Take a look and see for yourself.

#3: Tonight Quintet from West Side Story

This song has an example of every aspect of musical music I adore the most. Let's count... A big group number. Counterpoint. Fast tempo. Male choirs. Getting bigger and bigger towards the end. Intense emotions. Fun to belt along. Yep, this has it all. This is the moment I look forward to whenever seeing West Side Story, it's all downhill from here...
As with A Weekend in the Country, I've a hard time expanding my opinion much further, it's too feeling-based. This scene is so good it doesn't much need explaining. It works exactly as it should in the context of the show, and - when done right! I don't think I'll ever understand why the production of WSS I last saw had cut the male choirs to only Riff and Bernardo! - it looks and sounds nothing short of pure awesome.

#2: Hot Honey Rag from Chicago

Start at around 4:00!

Besides being my second favourite musical scene, this moment is the reason I'm unable of forgiving the current Finnish production of Chicago its minor mistakes. I don't mind messing with the script a bit, but removing Hot Honey Rag is quite unexcusable to me...
In all seriousness, though, I've always had a bit of a hard time understanding dancing as an art form. I don't mean I don't appreciate it - I took jazz dance lessons for years as a kid (though I always was the clumsiest student in the class), so I've some faint firsthand experience about how hard a thing to master dancing really must be...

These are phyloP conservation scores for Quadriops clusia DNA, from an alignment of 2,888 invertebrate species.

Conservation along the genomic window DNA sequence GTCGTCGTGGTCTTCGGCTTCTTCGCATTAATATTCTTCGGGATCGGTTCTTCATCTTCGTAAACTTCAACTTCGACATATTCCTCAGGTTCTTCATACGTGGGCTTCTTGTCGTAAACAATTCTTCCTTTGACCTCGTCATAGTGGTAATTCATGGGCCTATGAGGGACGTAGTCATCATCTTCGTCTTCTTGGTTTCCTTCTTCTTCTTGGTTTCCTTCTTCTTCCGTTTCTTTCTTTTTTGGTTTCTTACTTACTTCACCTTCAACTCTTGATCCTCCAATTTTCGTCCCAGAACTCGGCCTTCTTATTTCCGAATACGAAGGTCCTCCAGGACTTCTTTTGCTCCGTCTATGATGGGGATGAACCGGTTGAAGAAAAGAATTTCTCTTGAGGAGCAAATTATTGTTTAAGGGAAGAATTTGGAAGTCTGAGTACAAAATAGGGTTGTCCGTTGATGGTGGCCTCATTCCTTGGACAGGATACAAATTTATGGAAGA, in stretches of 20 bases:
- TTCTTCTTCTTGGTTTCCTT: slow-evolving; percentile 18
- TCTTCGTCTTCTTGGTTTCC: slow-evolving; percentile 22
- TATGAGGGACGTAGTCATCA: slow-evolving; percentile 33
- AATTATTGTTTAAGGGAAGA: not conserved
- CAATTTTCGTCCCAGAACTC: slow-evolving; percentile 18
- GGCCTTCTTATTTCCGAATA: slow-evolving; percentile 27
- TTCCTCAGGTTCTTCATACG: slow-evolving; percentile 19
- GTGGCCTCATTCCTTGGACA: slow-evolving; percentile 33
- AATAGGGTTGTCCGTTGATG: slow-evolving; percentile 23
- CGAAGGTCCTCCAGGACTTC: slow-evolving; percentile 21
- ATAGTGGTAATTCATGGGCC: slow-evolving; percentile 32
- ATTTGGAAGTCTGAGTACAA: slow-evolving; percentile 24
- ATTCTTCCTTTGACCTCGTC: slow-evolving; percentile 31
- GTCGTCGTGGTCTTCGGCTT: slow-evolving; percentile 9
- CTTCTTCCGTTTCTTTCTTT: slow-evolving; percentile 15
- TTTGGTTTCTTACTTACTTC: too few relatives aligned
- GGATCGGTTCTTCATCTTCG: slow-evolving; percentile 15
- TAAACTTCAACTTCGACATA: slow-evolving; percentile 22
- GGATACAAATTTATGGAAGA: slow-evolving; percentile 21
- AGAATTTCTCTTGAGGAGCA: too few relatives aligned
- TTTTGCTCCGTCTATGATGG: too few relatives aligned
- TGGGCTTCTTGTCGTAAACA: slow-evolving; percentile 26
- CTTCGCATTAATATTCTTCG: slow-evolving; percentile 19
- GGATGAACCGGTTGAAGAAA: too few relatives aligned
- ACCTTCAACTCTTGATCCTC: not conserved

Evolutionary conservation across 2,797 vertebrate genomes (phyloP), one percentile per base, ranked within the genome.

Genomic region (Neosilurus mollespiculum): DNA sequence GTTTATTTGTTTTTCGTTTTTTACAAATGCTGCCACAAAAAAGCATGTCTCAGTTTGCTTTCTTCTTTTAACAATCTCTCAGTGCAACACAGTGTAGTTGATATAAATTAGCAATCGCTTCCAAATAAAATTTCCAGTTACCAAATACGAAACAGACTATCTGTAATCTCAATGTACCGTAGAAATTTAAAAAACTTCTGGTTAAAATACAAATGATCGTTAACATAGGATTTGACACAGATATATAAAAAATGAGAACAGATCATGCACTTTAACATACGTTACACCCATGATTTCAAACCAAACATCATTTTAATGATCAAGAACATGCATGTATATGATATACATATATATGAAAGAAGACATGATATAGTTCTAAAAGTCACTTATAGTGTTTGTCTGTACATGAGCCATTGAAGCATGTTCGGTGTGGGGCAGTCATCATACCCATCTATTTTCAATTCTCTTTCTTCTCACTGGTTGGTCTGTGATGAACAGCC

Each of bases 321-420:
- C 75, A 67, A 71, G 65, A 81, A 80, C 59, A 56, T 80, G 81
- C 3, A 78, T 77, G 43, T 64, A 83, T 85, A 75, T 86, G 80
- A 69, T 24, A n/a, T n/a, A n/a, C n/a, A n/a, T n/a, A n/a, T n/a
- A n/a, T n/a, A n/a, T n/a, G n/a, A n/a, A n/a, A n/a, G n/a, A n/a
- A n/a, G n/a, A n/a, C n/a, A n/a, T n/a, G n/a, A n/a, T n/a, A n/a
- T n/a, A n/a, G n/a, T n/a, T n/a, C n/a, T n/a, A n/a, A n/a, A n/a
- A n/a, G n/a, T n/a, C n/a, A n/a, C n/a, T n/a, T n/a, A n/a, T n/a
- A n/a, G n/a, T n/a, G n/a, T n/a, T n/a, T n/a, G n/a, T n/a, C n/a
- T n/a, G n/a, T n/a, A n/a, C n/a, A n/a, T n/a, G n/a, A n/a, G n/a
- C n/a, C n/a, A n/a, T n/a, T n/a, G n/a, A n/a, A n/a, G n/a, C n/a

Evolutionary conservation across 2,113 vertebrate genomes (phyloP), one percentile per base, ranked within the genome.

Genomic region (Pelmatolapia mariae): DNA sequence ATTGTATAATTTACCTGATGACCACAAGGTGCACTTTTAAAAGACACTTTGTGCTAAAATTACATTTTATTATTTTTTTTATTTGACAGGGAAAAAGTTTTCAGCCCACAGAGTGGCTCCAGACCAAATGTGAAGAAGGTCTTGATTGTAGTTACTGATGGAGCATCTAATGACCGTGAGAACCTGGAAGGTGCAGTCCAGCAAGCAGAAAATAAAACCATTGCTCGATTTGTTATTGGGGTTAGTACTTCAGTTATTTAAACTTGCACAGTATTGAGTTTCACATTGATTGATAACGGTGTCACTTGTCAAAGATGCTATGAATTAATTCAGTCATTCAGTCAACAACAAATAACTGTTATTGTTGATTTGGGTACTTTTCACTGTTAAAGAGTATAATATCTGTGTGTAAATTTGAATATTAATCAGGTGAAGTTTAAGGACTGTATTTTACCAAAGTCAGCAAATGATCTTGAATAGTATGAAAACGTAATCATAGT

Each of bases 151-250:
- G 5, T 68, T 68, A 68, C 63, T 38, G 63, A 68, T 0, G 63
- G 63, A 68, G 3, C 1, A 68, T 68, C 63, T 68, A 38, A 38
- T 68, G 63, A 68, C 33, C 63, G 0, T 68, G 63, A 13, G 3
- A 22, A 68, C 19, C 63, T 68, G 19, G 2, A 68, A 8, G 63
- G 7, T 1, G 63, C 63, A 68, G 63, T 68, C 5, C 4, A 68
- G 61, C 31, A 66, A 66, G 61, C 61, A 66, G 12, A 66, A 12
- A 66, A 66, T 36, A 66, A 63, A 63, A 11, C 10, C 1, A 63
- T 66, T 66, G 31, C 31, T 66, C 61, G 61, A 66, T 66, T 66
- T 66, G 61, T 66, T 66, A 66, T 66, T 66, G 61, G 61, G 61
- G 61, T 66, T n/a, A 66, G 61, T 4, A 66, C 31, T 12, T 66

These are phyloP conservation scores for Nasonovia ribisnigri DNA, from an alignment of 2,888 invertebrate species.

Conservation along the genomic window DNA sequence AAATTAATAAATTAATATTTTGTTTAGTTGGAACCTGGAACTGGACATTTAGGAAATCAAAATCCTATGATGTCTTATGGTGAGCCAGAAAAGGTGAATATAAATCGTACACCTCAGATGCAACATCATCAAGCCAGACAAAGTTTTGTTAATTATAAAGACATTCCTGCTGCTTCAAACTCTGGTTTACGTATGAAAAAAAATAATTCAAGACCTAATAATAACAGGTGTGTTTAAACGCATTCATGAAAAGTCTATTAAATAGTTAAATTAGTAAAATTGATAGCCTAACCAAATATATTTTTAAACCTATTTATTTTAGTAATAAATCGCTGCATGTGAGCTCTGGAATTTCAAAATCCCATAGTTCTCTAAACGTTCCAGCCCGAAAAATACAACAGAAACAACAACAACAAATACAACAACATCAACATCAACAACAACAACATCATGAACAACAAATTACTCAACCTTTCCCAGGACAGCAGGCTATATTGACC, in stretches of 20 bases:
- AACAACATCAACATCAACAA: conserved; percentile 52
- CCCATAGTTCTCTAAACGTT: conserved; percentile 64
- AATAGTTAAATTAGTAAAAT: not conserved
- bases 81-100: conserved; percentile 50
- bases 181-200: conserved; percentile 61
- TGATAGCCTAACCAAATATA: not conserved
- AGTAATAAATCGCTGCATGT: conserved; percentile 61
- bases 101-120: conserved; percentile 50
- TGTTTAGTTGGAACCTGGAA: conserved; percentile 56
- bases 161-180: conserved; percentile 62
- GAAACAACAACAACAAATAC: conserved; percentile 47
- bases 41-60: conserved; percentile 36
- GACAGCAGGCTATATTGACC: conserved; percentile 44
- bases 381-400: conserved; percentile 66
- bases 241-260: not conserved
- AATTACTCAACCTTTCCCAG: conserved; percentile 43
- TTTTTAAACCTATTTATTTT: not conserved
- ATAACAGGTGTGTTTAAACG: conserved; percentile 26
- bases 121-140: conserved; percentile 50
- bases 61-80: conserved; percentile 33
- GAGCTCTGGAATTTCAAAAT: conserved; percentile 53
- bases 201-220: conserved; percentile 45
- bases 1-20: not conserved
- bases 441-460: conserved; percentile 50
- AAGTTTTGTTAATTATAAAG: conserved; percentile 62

But still, I often feel a little awkward when seeing dance numbers. I don't know why. I think I just need training to learn to really "see" the things the dance tries to convey to me. Before that realisation, expect me to keep staring at dancers with an adoring but yet confused look on my face.

That being said, Hot Honey Rag is a dance scene, and a great one at that.
First of all, I love the piece of music that goes along with it. It's just full of joy and lust for life, and, currently, it's the number one most played song in my iTunes. I can't get enough of it.
And then, of course, there's the dance itself, and for once I don't feel I'm not understanding something. With talented performers, it's simply a joy to watch. Like the song, it's amazing, really fun and energetic, so I don't think I'll get bored of the choreography anytime soon. You really believe the whole Chicago would rush to see these ladies perform!

And my number one favourite musical scene is...
#1: The Audition Scene/Haben Sie Gehört Das Deutche Band? from The Producers

Now, this is a silly one.
I've never seen The Producers live. I kind of faintly wish to, and there's going to be a production about 250 kilometers from where I live, but I'm not sure at all if the trip is worth the trouble. While I do like the original movie the musical is based on, I don't enjoy the movie of the musical. Well, sure, some parts are good, but, in general, it's quite unpleasant. The music isn't catchy in the least, and, for the most part, it's simply not that funny.
Maybe seeing it live would chance my mind, but as far as musical movies go, The Producers isn't among my favourites.